The Constitution authorizes the government to confiscate property only when necessary, in the interest of national defense, public safety, order, morality, town and country planning, or the public benefit or welfare. In such cases, the Constitution guarantees the prompt payment of adequate compensation, with a right of access to a court or other independent authority to consider legality, determine the amount of compensation, and ensure prompt payment.
ICSID and New York Convention
Sierra Leone became a party to the International Convention on the Settlement of Investment Disputes (ICSID) in 1966 to arbitrate investment disputes and enforce ICSID awards. Also, Section 13 of the Arbitration Act 1960, which is being reviewed, allows foreign arbitral awards to be registered in Sierra Leonean courts and enforced in the same manner as a domestic judgment or court order. However, registration of foreign arbitral awards is not automatic but instead left to the presiding judge’s discretion.
Sierra Leone deposited its instrument of accession to the Convention on the Recognition and Enforcement of Foreign Arbitral Awards (the New York Convention) to become the 166th state party to the 62-year-old Convention in January 2021. Sierra Leone has added the New York Convention to the reviewed Arbitration Bill for parliamentary ratification.
Investor-State Dispute Settlement
Investment disputes in Sierra Leone can take a long time to resolve, given the slow pace of bureaucracy and substantial court backlogs. In 2016, the Embassy received multiple reports of cases where U.S. companies experienced challenges asserting their investment interests. One company reported that the previous government denied regulatory approval for the firm’s acquisition of a Sierra Leonean entity because preference should be given to Sierra Leonean buyers. However, in 2018, the new administration overturned the decision and granted regulatory approval for the U.S. company to take over. The cancellation of the licenses of two iron ore mining companies over disputed royalty payments and non-compliance with mining laws. This cancellation resulted in the government’s referral to international arbitration but failed to comply with arbitral rulings. The matter was, however, resolved in an out-of-court settlement.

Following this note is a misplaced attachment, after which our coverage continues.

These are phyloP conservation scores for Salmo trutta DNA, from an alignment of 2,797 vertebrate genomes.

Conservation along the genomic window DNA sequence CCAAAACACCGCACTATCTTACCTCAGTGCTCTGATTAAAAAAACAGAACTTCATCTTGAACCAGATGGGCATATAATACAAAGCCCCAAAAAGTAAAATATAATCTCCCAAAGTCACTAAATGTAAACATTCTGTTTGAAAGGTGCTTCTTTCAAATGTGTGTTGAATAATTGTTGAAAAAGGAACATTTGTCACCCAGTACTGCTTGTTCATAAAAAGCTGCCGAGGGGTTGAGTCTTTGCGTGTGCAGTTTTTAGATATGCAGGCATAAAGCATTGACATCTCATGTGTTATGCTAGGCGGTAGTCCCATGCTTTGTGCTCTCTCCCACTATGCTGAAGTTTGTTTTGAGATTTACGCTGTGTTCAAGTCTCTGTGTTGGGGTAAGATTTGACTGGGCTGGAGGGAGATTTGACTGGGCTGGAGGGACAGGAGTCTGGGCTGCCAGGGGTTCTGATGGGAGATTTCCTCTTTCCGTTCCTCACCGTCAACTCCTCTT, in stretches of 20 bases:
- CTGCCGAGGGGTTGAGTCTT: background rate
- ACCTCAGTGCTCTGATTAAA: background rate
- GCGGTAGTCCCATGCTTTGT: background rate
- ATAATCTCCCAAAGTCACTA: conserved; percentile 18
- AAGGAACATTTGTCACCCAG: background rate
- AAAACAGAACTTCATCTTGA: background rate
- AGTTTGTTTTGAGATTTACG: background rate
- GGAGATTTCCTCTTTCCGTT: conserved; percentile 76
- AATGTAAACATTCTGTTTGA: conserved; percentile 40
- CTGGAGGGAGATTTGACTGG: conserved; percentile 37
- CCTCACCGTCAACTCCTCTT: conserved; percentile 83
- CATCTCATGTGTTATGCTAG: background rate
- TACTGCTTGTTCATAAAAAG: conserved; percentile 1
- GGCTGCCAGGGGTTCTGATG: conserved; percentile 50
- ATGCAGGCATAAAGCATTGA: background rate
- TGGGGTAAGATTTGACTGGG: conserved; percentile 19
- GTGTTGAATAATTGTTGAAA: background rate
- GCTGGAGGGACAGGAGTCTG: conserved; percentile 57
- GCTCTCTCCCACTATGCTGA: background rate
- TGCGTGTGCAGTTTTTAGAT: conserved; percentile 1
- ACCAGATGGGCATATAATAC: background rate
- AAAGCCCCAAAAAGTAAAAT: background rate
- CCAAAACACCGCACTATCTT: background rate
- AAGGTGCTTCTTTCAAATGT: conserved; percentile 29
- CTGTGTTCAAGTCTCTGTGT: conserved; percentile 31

International Commercial Arbitration and Foreign Courts
The Arbitration Act 1960 allows investors to arbitrate disputes, but the procedures outlined in the law are outdated and not compliant with international standards. The country does not have a central arbitral institution. Instead, arbitration is conducted on an ad hoc basis, including pre-trial settlement conferences and alternative dispute resolution mechanisms before the Commercial and Admiralty Division of the High Court. The Investment Promotion Act 2004 allows investment disputes to be referred to arbitration following UNCITRAL procedures or the framework of any applicable bilateral or multilateral investment agreement. Judgments of foreign courts can be enforced under the Foreign Judgments (Reciprocal Enforcement) Act 1960, provided the country has a bilateral or reciprocal enforcement treaty with Sierra Leone. The Public-Private Partnership Act of 2014 also provides for international arbitration in Sierra Leone.
The Bankruptcy Act 2009 establishes a process of bankruptcy for individuals and companies. Bankruptcy is a civil matter, but it may disqualify an individual from holding certain elected public offices and practicing certain professions. The Bankruptcy Act 2009 also encourages and facilitates reorganization as an alternative to liquidation. The World Bank ranked Sierra Leone 162, with a score of 24.7, in the ease of resolving insolvency in 2020.
After passing a Credit Reference Act in 2011, Sierra Leone established a Credit Reference Bureau within the Bank of Sierra Leone, mandating all financial institutions to give all information regarding loan applications for credit history checks. The credit history checks will detail all outstanding loans, when and where a loan was taken, and the repayment history guiding financial institutions in their loan decision. The Bureau now operates a digital identification system to control credit information and ensure citizens have secure and complete ownership of their data and information, transforming the financial inclusion landscape.
4. Industrial Policies
The Investment Promotion Act 2004 creates various incentives for foreign and domestic investors. SLIEPA compiles information about the benefits and incentives available in various sectors. In particular, these are investment and employment, research and development, value-added manufacturing and training expenses incentives; incentives provided for businesses engaged in agriculture, airlines, fish farming, infrastructure, liquefied petroleum gas and cookers, mineral and petroleum, petroleum refinery, pharmaceuticals, photovoltaic systems, poultry, tourism; and income tax deductions for disabled persons, women and youth employment and skills development, and social services like schools and hospitals, etc. SLIEPA provides details of these investment incentives on its website at: https://www.sliepa.gov.sl/, and the Ministry of Finance provides a handbook on tax incentives for investment at https://mof.gov.sl/documents/handbook-of-tax-incentives-for-investment-in-sierra-leone/.